They call themselves lemmings. And like those mythic rodents, whose herd mentality is said to be so strong as to lead them off cliffs, these women are united in a mission that, to outsiders, may seem baffling and even berserk.
The objects of their desire — what they track on eBay, rhapsodize about on their blogs and search for in faraway lands — are bottles of old nail polish. More specifically, discontinued varieties that come in colors no longer available but that are still out there, sitting forgotten on the shelves of manicurists and out-of-the-way stores, just waiting to be found by some lucky lemming who will add them to her collection, cherish them and post them on Instagram for other members of this unlikely subculture.
Obscurity is the lure, New York Times
Disappointed by this article, which is written by a writer whose work I generally admire.
Right off the bat, she gets the jargon wrong—the word “lemming,” used by members on makeup forums, is actually shorthand for a desired item, and not the person desiring the item. This is how one would use the word correctly: “Essie’s Starry, Starry Night is a VHTF that is my no. 1 lemming.” Nor is mixing several polishes to make a new one called “frankensteining”—it’s “frankening.”
It is also erroneous to call this an “unlikely subculture” when the US is currently the biggest market for nail polish in the world—in 2012, US consumers alone purchased $768 million worth of nail polishes, and from 2012 to 2013 spent $7.8 billion on nail services. Though I suppose just about anything can be a subculture when viewed through very narrow lenses.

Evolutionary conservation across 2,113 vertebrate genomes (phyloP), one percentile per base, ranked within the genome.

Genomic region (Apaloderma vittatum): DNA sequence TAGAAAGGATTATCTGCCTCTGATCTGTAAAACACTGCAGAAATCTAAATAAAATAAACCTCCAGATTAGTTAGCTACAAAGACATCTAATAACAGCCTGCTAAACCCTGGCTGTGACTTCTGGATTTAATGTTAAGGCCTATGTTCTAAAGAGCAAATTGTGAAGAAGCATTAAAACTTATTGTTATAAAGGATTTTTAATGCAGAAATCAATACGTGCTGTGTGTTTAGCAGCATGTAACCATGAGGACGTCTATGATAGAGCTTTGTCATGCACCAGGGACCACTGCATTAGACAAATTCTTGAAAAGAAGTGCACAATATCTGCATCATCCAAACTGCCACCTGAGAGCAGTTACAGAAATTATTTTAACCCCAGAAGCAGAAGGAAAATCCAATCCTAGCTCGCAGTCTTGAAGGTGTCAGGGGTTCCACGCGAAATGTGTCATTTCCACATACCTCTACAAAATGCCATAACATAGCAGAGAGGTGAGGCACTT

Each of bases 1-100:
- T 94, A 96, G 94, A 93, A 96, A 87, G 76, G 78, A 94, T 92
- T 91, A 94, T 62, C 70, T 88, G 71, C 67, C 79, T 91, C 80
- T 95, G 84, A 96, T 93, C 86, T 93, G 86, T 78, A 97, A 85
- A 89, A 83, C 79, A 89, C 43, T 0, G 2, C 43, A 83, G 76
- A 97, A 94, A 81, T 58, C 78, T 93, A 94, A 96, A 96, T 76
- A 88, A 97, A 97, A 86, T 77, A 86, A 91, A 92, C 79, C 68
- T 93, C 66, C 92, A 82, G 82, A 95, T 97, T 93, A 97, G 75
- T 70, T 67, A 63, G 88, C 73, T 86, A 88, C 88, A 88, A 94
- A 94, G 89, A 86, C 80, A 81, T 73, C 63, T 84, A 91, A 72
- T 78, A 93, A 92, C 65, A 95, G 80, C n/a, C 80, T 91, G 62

… She dressed herself and then went and stood by the window to make up her face and to put kohl on her eyes, which were beautiful—long and dark, very candid, almost childish in expression.
Her eyes gave her away. By her eyes and the deep circles under them you saw that she was a dreamer, that she was vulnerable—too vulnerable ever to make a success of a career of chance.
She made herself up elaborately and carefully; yet it was clear that what she was doing had long ceased to be a labour of love and had become partly a mechanical process. partly a substitute for the mask she would have liked to wear.
To stop making up would have been a confession of age and weariness. It would have meant that Mr Mackenzie had finished her. It would have been the first step on the road that ended in looking like that woman on the floor above—a woman always dressed in black, who had a white face and black nails and dyed hair which she no longer dyed, and which had grown out for two inches into a hideous pepper-and-salt grey.
Jean Rhys, After Leaving Mr Mackenzie
#After Leaving Mr Mackenzie
Foxy Ladies: Why One Network Applies So Much Makeup
Of course, TV news shows have always put a premium on appearance, more so for women than for men. And it’s hardly a revelation that some networks place more pressure on women than do others: C-SPAN has no makeup room at all, just a collection of powder compacts that guests can use if they are so inclined. At MSNBC, Rachel Maddow is known to prefer minimal makeup, while other anchors want more, and the artists oblige with a range of choices, from neutral tones to berry hues. Bloomberg TV tends toward the corporate aesthetic; CNN favors a professional style that makes women and men look crisp, as if they have been ironed. As for Fox, suffice it to say that there is a YouTube montage devoted to leg shots of Fox anchors, who are often outfitted in body-hugging dresses of vibrant red and turquoise, their eyes enhanced by not only liner and shadow but also false lashes. A Fox regular once commented to me that she gets more calls from network management about her hair, clothes, and makeup than about what she says. “I just think of it as a uniform,” she said of her getup.
Read more. [Image: Charles Ommanney/Getty]